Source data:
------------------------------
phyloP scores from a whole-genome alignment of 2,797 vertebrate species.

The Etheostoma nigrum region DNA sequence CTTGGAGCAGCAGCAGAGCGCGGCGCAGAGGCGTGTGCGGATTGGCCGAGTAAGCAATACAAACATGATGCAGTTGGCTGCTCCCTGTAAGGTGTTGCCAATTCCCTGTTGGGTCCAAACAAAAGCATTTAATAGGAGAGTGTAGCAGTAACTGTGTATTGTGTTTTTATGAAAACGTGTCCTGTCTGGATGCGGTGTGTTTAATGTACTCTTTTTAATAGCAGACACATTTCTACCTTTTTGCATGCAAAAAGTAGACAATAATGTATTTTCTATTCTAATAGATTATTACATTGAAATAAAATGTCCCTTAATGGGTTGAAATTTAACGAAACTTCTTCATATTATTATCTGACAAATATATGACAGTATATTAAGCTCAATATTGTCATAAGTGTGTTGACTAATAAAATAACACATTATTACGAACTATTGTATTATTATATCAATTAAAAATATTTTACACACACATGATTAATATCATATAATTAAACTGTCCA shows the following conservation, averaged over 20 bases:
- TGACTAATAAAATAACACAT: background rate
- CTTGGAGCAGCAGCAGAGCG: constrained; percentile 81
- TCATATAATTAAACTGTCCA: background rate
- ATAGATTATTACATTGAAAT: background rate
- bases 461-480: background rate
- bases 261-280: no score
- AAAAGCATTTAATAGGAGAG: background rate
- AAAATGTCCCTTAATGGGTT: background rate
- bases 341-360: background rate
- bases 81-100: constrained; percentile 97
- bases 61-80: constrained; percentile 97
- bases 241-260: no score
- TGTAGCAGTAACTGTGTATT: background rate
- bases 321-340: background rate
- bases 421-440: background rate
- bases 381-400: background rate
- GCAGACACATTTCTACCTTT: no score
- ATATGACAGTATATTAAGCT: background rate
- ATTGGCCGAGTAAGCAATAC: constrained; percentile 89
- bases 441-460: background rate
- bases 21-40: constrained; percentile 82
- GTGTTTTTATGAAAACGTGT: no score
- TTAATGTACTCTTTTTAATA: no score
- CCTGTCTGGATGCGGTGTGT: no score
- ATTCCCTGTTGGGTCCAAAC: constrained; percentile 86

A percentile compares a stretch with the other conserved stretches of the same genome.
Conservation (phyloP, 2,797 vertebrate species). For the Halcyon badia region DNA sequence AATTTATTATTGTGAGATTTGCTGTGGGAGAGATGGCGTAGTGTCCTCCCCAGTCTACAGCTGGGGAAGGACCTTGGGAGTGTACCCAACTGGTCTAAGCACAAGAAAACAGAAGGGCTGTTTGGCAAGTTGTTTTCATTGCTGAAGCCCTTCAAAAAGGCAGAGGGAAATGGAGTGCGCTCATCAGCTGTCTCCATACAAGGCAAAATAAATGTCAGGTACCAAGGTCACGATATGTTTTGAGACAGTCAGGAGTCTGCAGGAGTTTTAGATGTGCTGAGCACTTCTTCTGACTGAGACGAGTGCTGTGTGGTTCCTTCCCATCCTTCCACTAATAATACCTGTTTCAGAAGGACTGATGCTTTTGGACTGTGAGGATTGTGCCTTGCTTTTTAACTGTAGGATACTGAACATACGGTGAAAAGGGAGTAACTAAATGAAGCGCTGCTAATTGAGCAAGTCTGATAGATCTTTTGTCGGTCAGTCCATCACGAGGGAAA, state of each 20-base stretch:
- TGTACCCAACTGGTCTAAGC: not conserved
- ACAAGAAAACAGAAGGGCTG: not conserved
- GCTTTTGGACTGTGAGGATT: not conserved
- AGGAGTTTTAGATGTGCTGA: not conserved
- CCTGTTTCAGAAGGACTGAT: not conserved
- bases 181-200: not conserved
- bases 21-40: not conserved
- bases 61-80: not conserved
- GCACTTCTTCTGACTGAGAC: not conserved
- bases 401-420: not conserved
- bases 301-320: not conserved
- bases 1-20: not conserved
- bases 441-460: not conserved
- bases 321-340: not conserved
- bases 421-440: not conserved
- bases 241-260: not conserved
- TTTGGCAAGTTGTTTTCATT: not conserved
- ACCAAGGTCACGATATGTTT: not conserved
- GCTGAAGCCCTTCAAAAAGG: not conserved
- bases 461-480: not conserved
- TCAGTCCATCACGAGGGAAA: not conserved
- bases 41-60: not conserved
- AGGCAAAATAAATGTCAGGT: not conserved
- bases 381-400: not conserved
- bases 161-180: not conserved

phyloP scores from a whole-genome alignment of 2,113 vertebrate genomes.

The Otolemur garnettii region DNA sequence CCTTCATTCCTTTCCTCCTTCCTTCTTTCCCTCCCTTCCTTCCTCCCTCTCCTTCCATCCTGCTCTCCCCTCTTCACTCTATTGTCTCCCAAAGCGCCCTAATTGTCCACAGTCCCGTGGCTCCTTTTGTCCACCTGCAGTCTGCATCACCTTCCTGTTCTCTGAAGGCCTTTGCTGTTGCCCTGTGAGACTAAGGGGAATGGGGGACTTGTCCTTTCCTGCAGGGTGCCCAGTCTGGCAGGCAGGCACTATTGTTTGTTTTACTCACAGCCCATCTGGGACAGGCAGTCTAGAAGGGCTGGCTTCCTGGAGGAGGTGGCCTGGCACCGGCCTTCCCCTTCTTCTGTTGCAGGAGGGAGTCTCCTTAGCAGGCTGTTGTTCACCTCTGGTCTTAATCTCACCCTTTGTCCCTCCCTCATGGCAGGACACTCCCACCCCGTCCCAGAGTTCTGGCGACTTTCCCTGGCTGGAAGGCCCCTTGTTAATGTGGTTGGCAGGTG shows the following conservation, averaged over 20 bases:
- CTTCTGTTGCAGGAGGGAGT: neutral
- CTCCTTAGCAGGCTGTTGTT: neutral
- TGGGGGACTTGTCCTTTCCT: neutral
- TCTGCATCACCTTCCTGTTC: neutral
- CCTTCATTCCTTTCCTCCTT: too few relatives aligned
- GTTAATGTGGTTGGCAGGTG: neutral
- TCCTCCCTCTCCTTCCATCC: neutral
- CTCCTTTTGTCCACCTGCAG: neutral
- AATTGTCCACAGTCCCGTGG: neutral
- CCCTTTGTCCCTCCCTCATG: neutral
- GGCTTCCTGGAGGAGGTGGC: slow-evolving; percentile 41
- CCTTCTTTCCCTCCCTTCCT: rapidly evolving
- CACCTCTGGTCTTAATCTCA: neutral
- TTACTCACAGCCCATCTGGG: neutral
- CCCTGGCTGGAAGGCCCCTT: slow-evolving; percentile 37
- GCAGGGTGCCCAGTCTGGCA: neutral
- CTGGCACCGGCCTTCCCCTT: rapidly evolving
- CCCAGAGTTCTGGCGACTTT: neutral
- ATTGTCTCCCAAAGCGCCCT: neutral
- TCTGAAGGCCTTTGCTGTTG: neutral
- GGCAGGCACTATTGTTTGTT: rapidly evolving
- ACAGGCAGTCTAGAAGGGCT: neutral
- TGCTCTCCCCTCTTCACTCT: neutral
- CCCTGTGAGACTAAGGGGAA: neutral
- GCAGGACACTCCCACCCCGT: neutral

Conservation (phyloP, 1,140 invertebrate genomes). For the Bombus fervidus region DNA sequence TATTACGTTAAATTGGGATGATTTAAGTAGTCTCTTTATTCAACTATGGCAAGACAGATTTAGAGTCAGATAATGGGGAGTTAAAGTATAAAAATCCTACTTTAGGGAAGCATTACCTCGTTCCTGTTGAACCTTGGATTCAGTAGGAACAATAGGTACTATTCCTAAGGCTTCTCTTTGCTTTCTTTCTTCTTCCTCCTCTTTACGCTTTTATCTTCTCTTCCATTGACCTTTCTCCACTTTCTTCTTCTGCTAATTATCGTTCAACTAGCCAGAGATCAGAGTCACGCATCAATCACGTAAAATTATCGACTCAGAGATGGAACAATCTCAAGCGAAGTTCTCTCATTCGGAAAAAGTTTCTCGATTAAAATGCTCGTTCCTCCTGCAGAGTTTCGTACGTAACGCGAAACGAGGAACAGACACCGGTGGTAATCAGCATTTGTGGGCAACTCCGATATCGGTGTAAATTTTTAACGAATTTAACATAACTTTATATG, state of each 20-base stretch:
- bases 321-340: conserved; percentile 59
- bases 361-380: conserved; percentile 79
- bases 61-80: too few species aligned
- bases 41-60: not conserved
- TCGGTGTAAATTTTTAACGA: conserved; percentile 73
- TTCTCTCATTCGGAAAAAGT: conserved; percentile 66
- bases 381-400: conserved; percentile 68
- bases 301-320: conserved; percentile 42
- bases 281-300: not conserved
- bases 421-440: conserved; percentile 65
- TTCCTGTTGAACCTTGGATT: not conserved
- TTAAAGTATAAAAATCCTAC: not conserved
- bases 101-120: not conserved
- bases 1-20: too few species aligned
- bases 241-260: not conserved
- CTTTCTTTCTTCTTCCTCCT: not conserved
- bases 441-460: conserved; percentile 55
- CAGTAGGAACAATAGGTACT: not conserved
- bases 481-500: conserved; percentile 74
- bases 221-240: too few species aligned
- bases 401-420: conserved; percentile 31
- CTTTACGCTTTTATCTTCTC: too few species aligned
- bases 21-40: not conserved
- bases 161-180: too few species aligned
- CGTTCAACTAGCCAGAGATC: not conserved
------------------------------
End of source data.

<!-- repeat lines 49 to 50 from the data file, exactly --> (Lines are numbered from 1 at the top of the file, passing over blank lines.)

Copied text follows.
- bases 461-480: not conserved
- TCAGTCCATCACGAGGGAAA: not conserved